Comparison of DOD, Medicaid, and Medicare Part D Retail Reimbursement Prices
United States Government Accountability Office (GAO), June 2014
GAO found that Medicaid paid the lowest average net prices across a sample of 78 high-utilization and high-expenditure brand-name and generic drugs when compared to prices paid by the Department of Defense (DOD) and Medicare Part D. Specifically, Medicaid’s average net price for the entire sample was $0.62 per unit, while Medicare Part D paid an estimated 32 percent more ($0.82 per unit) and DOD paid 60 percent more ($0.99 per unit). Similarly, Medicaid paid the lowest net price for the subset of brand-name drugs in the sample, while DOD paid 34 percent more and Medicare Part D paid an estimated 69 percent more. Medicaid also paid the lowest net price for the subset of generic drugs, while Medicare Part D paid 4 percent more and DOD paid 50 percent more.
GAO found that multiple factors affected the net prices paid by each program. Specifically, a key factor for the entire sample and the brand-name subset was the amount of any post-purchase price adjustments, which are the refunds, rebates, or price concessions received by each program from drug manufacturers after drugs have been dispensed to program beneficiaries. These price adjustments ranged from about 15 percent of the gross price for Medicare Part D to about 31 percent for DOD, and nearly 53 percent for Medicaid across the entire sample. The gross prices each program negotiated with pharmacies and the magnitude of beneficiary-paid amounts also contributed to differences in net prices paid by the three programs, but to a lesser degree.
In some cases, VA beneficiaries can obtain drugs on a fee-for-service basis through non-VA facilities. These make up a very small proportion of VA drug expenditures (less than 1 percent in fiscal year 2010). Therefore we did not include VA in this report comparing prices paid to retail pharmacies.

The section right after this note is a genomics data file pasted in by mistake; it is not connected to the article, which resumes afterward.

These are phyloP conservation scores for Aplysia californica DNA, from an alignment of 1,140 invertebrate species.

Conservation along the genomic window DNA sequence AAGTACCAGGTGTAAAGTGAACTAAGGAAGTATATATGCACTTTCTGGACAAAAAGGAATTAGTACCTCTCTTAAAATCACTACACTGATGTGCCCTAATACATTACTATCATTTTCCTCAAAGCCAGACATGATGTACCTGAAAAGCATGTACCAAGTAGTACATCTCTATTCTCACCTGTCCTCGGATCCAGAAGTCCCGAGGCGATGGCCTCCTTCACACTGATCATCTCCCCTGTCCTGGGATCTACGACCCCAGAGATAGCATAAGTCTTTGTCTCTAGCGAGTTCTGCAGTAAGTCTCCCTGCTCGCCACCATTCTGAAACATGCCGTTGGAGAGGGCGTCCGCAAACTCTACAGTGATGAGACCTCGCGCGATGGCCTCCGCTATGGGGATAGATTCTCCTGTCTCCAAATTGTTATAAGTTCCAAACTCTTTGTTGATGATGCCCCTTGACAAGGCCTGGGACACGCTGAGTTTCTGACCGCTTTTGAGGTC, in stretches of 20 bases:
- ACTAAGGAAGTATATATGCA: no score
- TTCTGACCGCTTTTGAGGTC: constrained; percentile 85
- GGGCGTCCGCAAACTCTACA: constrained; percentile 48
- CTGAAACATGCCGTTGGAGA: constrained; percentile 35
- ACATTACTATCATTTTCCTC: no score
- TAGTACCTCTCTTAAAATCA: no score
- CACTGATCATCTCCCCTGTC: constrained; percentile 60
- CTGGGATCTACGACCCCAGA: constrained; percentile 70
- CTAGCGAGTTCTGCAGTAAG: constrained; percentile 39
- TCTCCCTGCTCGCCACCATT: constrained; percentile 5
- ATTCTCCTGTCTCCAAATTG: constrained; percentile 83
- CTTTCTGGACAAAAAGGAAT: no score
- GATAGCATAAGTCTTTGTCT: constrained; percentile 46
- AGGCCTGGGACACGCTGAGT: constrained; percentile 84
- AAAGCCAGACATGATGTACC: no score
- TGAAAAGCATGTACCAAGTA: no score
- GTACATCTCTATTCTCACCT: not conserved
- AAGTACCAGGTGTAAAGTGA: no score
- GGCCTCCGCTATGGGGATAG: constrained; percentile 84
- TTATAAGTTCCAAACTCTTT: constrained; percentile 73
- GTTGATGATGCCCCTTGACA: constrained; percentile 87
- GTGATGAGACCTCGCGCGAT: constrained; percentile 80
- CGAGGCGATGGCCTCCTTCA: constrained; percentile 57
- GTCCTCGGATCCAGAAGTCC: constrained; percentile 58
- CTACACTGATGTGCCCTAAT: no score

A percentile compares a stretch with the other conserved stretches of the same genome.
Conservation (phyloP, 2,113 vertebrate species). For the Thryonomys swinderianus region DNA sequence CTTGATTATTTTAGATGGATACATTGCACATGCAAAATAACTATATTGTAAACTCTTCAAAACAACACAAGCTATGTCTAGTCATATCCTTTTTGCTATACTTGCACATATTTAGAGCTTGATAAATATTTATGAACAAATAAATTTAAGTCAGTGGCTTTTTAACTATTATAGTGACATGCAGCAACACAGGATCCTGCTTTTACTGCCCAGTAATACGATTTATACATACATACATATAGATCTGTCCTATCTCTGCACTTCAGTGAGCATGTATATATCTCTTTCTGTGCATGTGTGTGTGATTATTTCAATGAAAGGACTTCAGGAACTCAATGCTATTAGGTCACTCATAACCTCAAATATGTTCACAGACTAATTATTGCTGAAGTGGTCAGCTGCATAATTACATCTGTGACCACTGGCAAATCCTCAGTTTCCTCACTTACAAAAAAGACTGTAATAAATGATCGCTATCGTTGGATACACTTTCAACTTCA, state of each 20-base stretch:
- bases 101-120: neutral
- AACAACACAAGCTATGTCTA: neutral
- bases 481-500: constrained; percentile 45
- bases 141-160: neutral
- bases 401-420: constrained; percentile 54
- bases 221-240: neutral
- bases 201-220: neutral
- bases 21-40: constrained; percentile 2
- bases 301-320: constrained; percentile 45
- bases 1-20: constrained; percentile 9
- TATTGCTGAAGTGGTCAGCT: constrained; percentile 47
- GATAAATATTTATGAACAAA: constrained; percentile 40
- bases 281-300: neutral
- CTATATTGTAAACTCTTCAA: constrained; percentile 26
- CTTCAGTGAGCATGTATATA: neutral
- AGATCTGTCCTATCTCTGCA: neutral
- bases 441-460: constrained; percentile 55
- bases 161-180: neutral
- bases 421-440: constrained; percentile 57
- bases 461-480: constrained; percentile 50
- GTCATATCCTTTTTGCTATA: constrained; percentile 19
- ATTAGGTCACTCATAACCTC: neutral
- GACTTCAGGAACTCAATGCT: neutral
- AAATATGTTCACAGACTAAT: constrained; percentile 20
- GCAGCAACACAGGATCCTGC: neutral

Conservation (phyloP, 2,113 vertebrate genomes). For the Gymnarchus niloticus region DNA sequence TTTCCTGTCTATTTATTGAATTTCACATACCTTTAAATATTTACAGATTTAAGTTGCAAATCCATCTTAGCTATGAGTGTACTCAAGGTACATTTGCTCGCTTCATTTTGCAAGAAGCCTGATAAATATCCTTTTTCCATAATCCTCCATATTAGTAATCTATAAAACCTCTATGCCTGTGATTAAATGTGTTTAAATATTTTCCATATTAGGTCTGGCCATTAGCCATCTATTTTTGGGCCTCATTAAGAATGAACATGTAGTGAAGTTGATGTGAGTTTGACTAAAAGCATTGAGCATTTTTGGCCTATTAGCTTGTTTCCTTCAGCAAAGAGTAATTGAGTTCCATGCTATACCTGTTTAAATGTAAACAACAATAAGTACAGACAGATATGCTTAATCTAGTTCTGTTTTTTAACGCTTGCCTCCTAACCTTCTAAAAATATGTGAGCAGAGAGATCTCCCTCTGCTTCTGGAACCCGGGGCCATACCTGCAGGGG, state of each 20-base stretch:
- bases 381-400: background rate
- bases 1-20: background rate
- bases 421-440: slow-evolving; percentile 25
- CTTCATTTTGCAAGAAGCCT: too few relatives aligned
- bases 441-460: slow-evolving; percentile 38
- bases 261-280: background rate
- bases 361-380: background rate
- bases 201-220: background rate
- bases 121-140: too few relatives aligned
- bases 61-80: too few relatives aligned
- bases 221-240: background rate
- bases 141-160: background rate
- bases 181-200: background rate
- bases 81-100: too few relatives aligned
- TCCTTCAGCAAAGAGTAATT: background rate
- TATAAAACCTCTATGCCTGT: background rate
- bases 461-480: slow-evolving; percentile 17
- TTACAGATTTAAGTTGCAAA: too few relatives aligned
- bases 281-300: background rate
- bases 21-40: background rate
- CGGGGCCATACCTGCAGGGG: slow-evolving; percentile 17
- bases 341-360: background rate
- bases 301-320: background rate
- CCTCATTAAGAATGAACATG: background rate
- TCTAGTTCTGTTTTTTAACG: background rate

The statutory framework allowing each program to obtain post-purchase price adjustments contributes to the wide range of percentages observed. Medicaid’s federally mandated rebates apply to virtually all drugs, while DOD’s refunds only apply to certain drugs (i.e., primarily brand-name drugs). Furthermore, we found that even when DOD received a refund for a given drug, DOD’s per-unit refund amount was less than Medicaid’s per-unit rebate for most of the drugs in our sample even though we applied only the federally mandated (i.e., URA-based) rebates for the calculation of Medicaid net prices. If we had been able to accurately apply the Medicaid state supplemental rebates, the per-unit Medicaid rebate amounts would be even larger (i.e., a greater percentage of the gross unit price) than we report. Finally, we found that Medicare Part D obtained the lowest per-unit price adjustments among the three programs. In contrast to the statutory authority allowing DOD and Medicaid to collect specific refunds and rebates, Medicare Part D plan sponsors rely on independent negotiations to obtain price concessions from drug manufacturers. As we have previously reported, plan sponsors have noted limitations on their ability to negotiate price concessions for some drugs due to formulary requirements set by CMS, lack of competitors for some drugs, or low utilization for some drugs that limit incentives for manufacturers to provide price concessions.
Comparison of DOD and VA Direct Purchase Prices